In the New York Times, Richard V. Reeves is smacking sacred cows, positing that there is no way for everyone to win in our society. Writing on “The Glass-Floor Problem,” Reeves looks at mobility and “sticky floors,” noting:
It is a stubborn mathematical fact that the top fifth of the income distribution can accommodate only 20 percent of the population. If we want more poor kids climbing the ladder of relative mobility, we need more rich kids sliding down the chutes.
Even the most liberal parents are unlikely to be comfortable with the idea that their own children should fall down the scale in the name of making room for a smarter kid from a poorer home. They invest large amounts of economic, social and cultural capital to keep their own children high up the social scale. As they should: there is nothing wrong with parents doing the best by their children.
The problem comes if institutional frameworks in, say, the higher education system or the labor market are distorted in favor of the powerful — a process the sociologist Charles Tilly labeled “opportunity hoarding.” The less talented children of the affluent are able to defy social gravity and remain at the top of the ladder, reducing the number of places open to those from less fortunate backgrounds.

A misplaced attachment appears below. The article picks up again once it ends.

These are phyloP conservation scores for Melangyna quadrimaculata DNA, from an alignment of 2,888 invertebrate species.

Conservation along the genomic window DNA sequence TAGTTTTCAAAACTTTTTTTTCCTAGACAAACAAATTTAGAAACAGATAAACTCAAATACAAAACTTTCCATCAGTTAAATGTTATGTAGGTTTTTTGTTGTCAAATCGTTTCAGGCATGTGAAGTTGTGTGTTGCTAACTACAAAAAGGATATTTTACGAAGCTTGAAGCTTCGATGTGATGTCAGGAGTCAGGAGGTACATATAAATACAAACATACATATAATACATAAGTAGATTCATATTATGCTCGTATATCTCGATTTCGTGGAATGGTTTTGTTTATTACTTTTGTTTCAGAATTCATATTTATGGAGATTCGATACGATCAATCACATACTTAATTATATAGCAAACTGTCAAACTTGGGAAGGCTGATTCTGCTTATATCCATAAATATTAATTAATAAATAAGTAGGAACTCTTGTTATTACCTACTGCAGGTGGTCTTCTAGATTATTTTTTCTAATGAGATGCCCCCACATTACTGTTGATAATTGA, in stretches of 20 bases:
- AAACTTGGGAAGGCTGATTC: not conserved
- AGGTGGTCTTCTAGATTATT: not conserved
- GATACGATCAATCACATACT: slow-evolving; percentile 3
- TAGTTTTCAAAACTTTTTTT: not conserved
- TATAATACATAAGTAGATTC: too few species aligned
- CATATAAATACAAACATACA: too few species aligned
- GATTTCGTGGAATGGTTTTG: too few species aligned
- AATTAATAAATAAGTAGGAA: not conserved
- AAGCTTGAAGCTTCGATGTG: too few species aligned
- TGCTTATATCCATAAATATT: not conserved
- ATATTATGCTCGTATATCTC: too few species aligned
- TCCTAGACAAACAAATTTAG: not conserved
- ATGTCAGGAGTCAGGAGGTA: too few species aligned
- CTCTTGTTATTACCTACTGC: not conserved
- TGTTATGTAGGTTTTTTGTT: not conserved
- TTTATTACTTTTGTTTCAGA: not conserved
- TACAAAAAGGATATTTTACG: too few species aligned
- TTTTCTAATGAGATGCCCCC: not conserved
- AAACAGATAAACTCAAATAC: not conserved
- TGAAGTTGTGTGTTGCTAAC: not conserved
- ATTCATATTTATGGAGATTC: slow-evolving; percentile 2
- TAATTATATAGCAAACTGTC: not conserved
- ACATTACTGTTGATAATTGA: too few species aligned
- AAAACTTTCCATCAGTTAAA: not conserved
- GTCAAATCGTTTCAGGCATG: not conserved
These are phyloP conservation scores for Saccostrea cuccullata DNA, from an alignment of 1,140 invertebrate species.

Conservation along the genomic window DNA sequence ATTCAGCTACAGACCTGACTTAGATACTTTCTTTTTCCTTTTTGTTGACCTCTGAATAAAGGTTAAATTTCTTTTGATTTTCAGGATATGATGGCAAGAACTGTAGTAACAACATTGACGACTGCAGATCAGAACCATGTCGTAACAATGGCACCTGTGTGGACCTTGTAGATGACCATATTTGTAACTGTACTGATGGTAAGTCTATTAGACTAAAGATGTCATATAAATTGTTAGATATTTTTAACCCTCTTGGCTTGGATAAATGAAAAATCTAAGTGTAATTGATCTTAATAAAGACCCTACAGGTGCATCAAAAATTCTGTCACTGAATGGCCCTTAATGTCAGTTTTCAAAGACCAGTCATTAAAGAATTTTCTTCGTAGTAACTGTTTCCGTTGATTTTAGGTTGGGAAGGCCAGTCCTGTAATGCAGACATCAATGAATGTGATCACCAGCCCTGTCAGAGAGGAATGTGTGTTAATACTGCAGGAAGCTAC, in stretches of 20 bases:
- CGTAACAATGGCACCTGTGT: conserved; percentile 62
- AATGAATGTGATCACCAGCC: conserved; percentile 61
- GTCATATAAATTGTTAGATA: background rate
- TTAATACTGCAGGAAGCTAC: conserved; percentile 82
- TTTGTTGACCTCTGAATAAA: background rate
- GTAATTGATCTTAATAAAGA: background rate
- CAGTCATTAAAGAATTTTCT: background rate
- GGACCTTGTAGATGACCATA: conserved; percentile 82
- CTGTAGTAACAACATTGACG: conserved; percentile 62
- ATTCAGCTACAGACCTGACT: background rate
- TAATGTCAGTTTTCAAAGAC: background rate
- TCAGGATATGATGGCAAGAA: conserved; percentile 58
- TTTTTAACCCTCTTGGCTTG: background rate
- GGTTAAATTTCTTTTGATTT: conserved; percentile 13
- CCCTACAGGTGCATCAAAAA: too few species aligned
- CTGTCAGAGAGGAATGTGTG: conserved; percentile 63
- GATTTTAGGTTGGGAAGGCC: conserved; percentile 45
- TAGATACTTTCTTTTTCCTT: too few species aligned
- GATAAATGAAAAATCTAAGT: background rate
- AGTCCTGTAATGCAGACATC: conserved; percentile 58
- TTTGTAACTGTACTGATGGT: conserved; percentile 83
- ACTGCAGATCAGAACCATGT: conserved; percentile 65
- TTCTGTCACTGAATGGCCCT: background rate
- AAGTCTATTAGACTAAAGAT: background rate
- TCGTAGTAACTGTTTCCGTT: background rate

Many New York Times commenters rejected this framework entirely – the idea that someone else has to lose for another to win was too unsettling to consider. And yet, when we compete in an economy of “elites” and there are limited spots available for the most desired schools, jobs, and neighborhoods, that is exactly what has to happen. However, what interested me more than Reeves’s initial argument was a large piece of his solution: access to more elite colleges.
College matters a lot for social mobility. For someone from a poor background, getting a four-year degree virtually guarantees upward mobility. Elite colleges act as gateways to the best career paths. Getting more poor kids into colleges, and getting the brightest into the best colleges, ought to be a national mission.
In essence, Reeves wants to solve a problem by reinforcing the foundation of the problem. Continue reading